The Summersville Dam is best known for recreation: it holds the 2,790-acre Summersville Lake– a prime spot for fishing, boating, rock climbing and scuba diving. It’s also responsible for Gauley Season, when water released during the lake’s fall draw-down creates spectacular Class IV and V whitewater on the Gauley River.
But many people may not know the Summersville Dam almost had a very different name.
Construction began on the U.S. Army Corps of Engineers dam in 1960 and was completed in 1966. Measuring 390 feet high and 2,280 feet long, the dam’s purpose was to reduce flood damage, augment low water flow, provide recreational opportunities, and enable fish and wildlife management in the area around Nicholas County.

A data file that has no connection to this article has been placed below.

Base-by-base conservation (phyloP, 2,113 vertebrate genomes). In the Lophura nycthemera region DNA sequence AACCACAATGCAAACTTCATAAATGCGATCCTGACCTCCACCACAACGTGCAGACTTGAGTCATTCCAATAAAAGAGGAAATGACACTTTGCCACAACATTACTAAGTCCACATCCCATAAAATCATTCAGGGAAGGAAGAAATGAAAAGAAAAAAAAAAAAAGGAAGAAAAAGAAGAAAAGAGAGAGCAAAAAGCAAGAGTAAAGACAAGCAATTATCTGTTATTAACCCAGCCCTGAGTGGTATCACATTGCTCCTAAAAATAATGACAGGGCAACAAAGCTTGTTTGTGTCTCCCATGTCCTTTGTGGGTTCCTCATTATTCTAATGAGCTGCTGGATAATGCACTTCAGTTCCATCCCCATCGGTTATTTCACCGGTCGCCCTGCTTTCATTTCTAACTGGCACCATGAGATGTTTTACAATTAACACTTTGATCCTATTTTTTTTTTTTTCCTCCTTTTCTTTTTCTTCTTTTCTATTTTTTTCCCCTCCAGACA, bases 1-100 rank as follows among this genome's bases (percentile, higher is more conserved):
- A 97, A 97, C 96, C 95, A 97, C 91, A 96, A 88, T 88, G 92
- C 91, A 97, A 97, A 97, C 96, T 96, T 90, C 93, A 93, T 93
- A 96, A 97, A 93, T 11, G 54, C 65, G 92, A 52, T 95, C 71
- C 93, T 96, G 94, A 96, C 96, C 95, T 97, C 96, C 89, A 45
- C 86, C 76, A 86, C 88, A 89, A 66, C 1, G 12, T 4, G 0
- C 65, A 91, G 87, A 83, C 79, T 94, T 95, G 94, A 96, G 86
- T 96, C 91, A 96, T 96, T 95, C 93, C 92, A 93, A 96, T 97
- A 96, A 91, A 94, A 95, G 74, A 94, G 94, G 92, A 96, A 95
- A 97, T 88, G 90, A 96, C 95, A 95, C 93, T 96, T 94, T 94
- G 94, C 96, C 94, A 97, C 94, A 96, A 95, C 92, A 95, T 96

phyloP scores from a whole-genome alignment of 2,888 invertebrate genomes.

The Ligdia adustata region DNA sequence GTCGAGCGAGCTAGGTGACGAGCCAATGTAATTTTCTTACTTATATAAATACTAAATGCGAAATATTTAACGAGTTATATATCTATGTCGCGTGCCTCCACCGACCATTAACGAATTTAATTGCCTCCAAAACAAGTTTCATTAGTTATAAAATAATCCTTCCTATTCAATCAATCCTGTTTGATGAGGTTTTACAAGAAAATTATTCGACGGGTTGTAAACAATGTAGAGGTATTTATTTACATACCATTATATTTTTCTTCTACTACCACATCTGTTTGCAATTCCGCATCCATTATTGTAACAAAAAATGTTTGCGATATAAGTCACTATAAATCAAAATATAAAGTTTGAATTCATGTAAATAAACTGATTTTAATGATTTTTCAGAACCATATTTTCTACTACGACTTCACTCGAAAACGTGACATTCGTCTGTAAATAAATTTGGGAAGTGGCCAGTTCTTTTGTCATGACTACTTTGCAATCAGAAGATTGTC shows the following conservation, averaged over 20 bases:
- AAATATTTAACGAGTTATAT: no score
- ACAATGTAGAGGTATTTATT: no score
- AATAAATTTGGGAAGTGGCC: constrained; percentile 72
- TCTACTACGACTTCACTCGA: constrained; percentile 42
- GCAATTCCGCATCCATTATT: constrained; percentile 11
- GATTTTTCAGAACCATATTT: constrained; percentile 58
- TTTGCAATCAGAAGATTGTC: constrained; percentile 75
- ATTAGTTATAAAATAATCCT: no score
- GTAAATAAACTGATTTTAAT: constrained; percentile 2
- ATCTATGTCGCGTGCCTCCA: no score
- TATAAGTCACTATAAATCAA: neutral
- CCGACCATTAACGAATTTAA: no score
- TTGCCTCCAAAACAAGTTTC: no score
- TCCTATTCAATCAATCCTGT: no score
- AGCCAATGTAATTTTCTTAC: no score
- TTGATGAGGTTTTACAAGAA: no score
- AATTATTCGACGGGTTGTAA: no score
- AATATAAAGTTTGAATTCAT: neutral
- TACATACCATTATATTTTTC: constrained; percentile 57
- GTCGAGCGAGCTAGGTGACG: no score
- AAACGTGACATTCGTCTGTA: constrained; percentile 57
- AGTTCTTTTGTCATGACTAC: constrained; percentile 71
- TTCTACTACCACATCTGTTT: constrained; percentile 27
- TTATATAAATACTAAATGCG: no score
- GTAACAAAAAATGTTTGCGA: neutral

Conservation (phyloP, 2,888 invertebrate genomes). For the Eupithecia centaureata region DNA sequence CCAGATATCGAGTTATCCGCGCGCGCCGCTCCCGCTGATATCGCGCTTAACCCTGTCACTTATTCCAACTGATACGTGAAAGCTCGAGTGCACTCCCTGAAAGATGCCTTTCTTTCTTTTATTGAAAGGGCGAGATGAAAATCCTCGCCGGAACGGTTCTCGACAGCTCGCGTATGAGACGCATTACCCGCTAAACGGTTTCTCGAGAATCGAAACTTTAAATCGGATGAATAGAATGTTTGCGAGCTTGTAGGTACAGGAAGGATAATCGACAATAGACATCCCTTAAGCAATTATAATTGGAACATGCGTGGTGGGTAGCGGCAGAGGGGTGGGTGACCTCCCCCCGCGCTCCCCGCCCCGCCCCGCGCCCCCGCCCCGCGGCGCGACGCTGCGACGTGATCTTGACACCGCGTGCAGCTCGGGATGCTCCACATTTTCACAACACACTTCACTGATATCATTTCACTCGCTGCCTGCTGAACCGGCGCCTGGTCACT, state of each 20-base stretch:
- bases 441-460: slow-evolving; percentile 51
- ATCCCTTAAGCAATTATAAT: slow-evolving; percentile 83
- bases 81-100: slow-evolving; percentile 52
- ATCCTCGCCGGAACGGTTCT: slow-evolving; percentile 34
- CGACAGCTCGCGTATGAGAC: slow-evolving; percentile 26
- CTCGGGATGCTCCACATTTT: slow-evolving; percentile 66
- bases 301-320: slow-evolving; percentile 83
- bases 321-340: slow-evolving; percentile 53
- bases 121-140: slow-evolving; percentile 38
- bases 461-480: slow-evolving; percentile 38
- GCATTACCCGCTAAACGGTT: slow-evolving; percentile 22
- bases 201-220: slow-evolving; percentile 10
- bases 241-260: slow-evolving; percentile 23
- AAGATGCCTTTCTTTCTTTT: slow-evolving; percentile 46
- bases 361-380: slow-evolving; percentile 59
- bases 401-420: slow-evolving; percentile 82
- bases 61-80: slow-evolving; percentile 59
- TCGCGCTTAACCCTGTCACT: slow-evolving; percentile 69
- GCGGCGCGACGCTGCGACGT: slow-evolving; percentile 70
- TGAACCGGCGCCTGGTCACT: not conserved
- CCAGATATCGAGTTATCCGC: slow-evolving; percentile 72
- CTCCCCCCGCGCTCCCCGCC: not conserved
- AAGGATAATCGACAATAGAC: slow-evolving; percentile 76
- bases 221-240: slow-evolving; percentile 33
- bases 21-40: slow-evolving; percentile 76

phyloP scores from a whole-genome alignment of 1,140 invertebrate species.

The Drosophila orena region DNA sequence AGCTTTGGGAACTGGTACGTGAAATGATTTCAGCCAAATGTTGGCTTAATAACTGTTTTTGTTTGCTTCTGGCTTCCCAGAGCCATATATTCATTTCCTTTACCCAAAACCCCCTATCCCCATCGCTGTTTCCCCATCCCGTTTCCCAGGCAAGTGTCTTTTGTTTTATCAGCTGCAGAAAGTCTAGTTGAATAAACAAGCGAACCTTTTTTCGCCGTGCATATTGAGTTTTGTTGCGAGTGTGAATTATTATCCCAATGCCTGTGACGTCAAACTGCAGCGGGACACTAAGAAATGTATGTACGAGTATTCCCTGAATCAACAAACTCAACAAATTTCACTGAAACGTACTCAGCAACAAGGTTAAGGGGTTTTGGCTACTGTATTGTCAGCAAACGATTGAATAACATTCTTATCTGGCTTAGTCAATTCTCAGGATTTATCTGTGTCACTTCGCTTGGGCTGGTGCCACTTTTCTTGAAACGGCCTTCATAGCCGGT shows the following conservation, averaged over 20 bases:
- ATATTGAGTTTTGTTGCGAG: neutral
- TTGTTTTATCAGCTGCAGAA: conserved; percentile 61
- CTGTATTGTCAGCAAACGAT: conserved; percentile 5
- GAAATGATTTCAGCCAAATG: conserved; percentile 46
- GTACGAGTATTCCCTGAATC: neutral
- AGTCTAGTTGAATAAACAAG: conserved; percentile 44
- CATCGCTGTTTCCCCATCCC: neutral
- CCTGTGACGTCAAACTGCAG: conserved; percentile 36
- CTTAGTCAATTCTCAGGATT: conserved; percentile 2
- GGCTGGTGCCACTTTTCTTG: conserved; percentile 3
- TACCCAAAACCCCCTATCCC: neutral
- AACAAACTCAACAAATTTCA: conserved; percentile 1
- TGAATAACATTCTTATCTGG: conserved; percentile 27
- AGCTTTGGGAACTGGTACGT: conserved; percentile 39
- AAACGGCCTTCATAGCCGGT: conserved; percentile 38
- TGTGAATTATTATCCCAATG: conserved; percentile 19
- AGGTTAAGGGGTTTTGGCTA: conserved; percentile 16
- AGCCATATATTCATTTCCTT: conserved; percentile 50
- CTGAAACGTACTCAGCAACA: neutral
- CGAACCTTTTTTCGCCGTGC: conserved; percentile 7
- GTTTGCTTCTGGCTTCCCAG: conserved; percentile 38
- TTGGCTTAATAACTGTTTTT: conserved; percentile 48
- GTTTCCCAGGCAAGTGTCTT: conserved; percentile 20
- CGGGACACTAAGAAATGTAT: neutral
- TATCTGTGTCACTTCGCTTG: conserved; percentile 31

It created West Virginia’s largest lake, and one of its most popular travel destinations. But beneath its waters lies an Appalachian Atlantis: from the 1800s to 1960, the farming village of Gad existed where Summersville Lake is now. Gad was sold to build the dam, and all its residents moved away.
Traditionally, the U.S. Army Corps of Engineers names its dams after the closest town. But officials balked at the eyebrow-raising name of “Gad Dam,” so they looked to the next-closest town of Summersville for its namesake.
The next time you visit Summersville Lake, think of Gad (parts of the roadway and foundations are still visible beneath the waters) and how we almost had the Gad Dam!